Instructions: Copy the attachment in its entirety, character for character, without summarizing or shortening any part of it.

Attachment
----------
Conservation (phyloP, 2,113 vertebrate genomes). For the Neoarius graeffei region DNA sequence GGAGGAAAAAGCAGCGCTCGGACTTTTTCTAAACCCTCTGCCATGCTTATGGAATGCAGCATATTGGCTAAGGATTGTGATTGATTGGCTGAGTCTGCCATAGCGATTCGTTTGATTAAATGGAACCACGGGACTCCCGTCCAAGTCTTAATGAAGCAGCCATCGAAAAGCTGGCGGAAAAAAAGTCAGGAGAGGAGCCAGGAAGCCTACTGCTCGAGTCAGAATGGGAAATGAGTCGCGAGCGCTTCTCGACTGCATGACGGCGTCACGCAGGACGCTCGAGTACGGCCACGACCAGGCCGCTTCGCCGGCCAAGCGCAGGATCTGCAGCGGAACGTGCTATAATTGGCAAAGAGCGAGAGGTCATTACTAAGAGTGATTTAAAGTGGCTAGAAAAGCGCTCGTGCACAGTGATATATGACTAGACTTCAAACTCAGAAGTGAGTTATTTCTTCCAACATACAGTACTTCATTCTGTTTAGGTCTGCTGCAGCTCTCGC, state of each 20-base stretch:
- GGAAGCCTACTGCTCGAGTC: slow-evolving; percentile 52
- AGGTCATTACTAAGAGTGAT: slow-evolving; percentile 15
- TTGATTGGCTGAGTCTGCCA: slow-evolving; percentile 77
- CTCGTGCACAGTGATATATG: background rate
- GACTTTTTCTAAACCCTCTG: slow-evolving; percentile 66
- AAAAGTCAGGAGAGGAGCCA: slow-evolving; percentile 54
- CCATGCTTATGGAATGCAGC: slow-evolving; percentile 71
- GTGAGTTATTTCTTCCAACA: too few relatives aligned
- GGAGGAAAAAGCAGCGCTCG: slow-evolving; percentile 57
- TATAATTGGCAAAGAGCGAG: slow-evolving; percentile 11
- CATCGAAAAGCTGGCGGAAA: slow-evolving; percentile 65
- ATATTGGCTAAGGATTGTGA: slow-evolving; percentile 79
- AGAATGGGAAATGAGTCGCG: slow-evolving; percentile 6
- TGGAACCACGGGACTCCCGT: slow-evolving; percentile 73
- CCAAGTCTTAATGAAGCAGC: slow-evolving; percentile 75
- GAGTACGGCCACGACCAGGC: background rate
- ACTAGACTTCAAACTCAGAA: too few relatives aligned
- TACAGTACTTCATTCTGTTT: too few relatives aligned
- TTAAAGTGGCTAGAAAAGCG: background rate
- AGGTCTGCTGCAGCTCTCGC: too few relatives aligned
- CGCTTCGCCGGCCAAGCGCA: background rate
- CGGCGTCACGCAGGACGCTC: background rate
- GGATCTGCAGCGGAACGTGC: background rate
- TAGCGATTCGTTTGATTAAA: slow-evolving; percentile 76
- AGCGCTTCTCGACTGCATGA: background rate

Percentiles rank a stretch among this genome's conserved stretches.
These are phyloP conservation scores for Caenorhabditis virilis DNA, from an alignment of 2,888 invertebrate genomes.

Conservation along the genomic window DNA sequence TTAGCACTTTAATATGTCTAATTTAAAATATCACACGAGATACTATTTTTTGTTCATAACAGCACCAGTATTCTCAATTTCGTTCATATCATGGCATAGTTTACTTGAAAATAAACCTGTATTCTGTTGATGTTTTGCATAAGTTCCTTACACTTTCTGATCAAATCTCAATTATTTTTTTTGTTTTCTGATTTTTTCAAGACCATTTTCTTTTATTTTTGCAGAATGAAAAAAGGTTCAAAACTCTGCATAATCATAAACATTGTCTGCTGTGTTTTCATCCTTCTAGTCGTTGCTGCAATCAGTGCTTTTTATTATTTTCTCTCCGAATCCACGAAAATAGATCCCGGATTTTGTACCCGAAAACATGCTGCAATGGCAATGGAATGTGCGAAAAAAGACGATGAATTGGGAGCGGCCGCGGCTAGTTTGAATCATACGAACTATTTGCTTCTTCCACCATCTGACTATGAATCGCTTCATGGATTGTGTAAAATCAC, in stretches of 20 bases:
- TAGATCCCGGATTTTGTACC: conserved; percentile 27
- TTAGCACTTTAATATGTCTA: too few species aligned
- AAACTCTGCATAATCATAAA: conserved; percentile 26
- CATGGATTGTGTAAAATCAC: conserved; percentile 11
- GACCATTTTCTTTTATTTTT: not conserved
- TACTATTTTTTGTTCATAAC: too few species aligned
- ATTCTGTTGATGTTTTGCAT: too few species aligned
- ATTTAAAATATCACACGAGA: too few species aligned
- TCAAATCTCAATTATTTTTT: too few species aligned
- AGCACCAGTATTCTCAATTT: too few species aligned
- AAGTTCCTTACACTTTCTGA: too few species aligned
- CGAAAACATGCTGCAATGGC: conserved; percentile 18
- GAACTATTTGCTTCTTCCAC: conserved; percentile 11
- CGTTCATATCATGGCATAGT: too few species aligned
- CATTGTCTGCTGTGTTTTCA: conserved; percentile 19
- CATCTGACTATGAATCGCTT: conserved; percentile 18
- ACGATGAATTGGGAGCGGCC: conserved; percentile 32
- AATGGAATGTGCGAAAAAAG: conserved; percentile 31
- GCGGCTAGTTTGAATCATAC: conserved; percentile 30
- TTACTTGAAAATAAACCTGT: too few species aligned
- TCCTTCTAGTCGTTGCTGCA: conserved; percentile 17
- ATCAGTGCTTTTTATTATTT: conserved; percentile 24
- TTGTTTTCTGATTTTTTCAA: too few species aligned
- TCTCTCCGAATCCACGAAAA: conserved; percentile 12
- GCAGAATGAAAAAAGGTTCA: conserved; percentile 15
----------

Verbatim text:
Conservation (phyloP, 2,113 vertebrate genomes). For the Neoarius graeffei region DNA sequence GGAGGAAAAAGCAGCGCTCGGACTTTTTCTAAACCCTCTGCCATGCTTATGGAATGCAGCATATTGGCTAAGGATTGTGATTGATTGGCTGAGTCTGCCATAGCGATTCGTTTGATTAAATGGAACCACGGGACTCCCGTCCAAGTCTTAATGAAGCAGCCATCGAAAAGCTGGCGGAAAAAAAGTCAGGAGAGGAGCCAGGAAGCCTACTGCTCGAGTCAGAATGGGAAATGAGTCGCGAGCGCTTCTCGACTGCATGACGGCGTCACGCAGGACGCTCGAGTACGGCCACGACCAGGCCGCTTCGCCGGCCAAGCGCAGGATCTGCAGCGGAACGTGCTATAATTGGCAAAGAGCGAGAGGTCATTACTAAGAGTGATTTAAAGTGGCTAGAAAAGCGCTCGTGCACAGTGATATATGACTAGACTTCAAACTCAGAAGTGAGTTATTTCTTCCAACATACAGTACTTCATTCTGTTTAGGTCTGCTGCAGCTCTCGC, state of each 20-base stretch:
- GGAAGCCTACTGCTCGAGTC: slow-evolving; percentile 52
- AGGTCATTACTAAGAGTGAT: slow-evolving; percentile 15
- TTGATTGGCTGAGTCTGCCA: slow-evolving; percentile 77
- CTCGTGCACAGTGATATATG: background rate
- GACTTTTTCTAAACCCTCTG: slow-evolving; percentile 66
- AAAAGTCAGGAGAGGAGCCA: slow-evolving; percentile 54
- CCATGCTTATGGAATGCAGC: slow-evolving; percentile 71
- GTGAGTTATTTCTTCCAACA: too few relatives aligned
- GGAGGAAAAAGCAGCGCTCG: slow-evolving; percentile 57
- TATAATTGGCAAAGAGCGAG: slow-evolving; percentile 11
- CATCGAAAAGCTGGCGGAAA: slow-evolving; percentile 65
- ATATTGGCTAAGGATTGTGA: slow-evolving; percentile 79
- AGAATGGGAAATGAGTCGCG: slow-evolving; percentile 6
- TGGAACCACGGGACTCCCGT: slow-evolving; percentile 73
- CCAAGTCTTAATGAAGCAGC: slow-evolving; percentile 75
- GAGTACGGCCACGACCAGGC: background rate
- ACTAGACTTCAAACTCAGAA: too few relatives aligned
- TACAGTACTTCATTCTGTTT: too few relatives aligned
- TTAAAGTGGCTAGAAAAGCG: background rate
- AGGTCTGCTGCAGCTCTCGC: too few relatives aligned
- CGCTTCGCCGGCCAAGCGCA: background rate
- CGGCGTCACGCAGGACGCTC: background rate
- GGATCTGCAGCGGAACGTGC: background rate
- TAGCGATTCGTTTGATTAAA: slow-evolving; percentile 76
- AGCGCTTCTCGACTGCATGA: background rate

Percentiles rank a stretch among this genome's conserved stretches.
These are phyloP conservation scores for Caenorhabditis virilis DNA, from an alignment of 2,888 invertebrate genomes.

Conservation along the genomic window DNA sequence TTAGCACTTTAATATGTCTAATTTAAAATATCACACGAGATACTATTTTTTGTTCATAACAGCACCAGTATTCTCAATTTCGTTCATATCATGGCATAGTTTACTTGAAAATAAACCTGTATTCTGTTGATGTTTTGCATAAGTTCCTTACACTTTCTGATCAAATCTCAATTATTTTTTTTGTTTTCTGATTTTTTCAAGACCATTTTCTTTTATTTTTGCAGAATGAAAAAAGGTTCAAAACTCTGCATAATCATAAACATTGTCTGCTGTGTTTTCATCCTTCTAGTCGTTGCTGCAATCAGTGCTTTTTATTATTTTCTCTCCGAATCCACGAAAATAGATCCCGGATTTTGTACCCGAAAACATGCTGCAATGGCAATGGAATGTGCGAAAAAAGACGATGAATTGGGAGCGGCCGCGGCTAGTTTGAATCATACGAACTATTTGCTTCTTCCACCATCTGACTATGAATCGCTTCATGGATTGTGTAAAATCAC, in stretches of 20 bases:
- TAGATCCCGGATTTTGTACC: conserved; percentile 27
- TTAGCACTTTAATATGTCTA: too few species aligned
- AAACTCTGCATAATCATAAA: conserved; percentile 26
- CATGGATTGTGTAAAATCAC: conserved; percentile 11
- GACCATTTTCTTTTATTTTT: not conserved
- TACTATTTTTTGTTCATAAC: too few species aligned
- ATTCTGTTGATGTTTTGCAT: too few species aligned
- ATTTAAAATATCACACGAGA: too few species aligned
- TCAAATCTCAATTATTTTTT: too few species aligned
- AGCACCAGTATTCTCAATTT: too few species aligned
- AAGTTCCTTACACTTTCTGA: too few species aligned
- CGAAAACATGCTGCAATGGC: conserved; percentile 18
- GAACTATTTGCTTCTTCCAC: conserved; percentile 11
- CGTTCATATCATGGCATAGT: too few species aligned
- CATTGTCTGCTGTGTTTTCA: conserved; percentile 19
- CATCTGACTATGAATCGCTT: conserved; percentile 18
- ACGATGAATTGGGAGCGGCC: conserved; percentile 32
- AATGGAATGTGCGAAAAAAG: conserved; percentile 31
- GCGGCTAGTTTGAATCATAC: conserved; percentile 30
- TTACTTGAAAATAAACCTGT: too few species aligned
- TCCTTCTAGTCGTTGCTGCA: conserved; percentile 17
- ATCAGTGCTTTTTATTATTT: conserved; percentile 24
- TTGTTTTCTGATTTTTTCAA: too few species aligned
- TCTCTCCGAATCCACGAAAA: conserved; percentile 12
- GCAGAATGAAAAAAGGTTCA: conserved; percentile 15